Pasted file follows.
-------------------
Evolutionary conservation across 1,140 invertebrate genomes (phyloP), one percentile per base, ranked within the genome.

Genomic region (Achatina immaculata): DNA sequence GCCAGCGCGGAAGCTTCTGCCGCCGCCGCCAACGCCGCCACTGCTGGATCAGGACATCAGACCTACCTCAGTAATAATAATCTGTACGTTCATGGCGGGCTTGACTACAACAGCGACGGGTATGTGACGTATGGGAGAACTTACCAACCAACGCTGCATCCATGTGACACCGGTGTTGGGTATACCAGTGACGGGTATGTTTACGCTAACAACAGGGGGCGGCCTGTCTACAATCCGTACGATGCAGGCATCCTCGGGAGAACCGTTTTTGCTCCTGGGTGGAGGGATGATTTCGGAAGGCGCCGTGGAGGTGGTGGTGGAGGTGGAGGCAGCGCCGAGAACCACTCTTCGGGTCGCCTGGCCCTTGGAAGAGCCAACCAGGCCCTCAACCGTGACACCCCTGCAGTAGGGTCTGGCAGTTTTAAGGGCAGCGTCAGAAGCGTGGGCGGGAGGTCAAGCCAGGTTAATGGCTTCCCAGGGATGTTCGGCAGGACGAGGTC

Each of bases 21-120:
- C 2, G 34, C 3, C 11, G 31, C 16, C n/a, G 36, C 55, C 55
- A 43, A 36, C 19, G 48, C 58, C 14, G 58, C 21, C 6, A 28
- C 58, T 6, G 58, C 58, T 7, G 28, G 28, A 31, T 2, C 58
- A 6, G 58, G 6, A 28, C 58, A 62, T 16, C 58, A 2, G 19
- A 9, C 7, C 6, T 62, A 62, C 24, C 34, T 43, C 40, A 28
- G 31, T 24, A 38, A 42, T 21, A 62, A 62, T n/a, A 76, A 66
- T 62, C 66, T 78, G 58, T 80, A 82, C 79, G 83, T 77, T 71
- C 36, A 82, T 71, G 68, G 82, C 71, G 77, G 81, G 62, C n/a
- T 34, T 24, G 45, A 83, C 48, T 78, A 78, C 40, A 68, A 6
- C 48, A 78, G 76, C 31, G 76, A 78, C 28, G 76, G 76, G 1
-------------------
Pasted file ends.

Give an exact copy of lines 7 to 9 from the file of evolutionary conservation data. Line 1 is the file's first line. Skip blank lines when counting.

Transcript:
- A 6, G 58, G 6, A 28, C 58, A 62, T 16, C 58, A 2, G 19
- A 9, C 7, C 6, T 62, A 62, C 24, C 34, T 43, C 40, A 28
- G 31, T 24, A 38, A 42, T 21, A 62, A 62, T n/a, A 76, A 66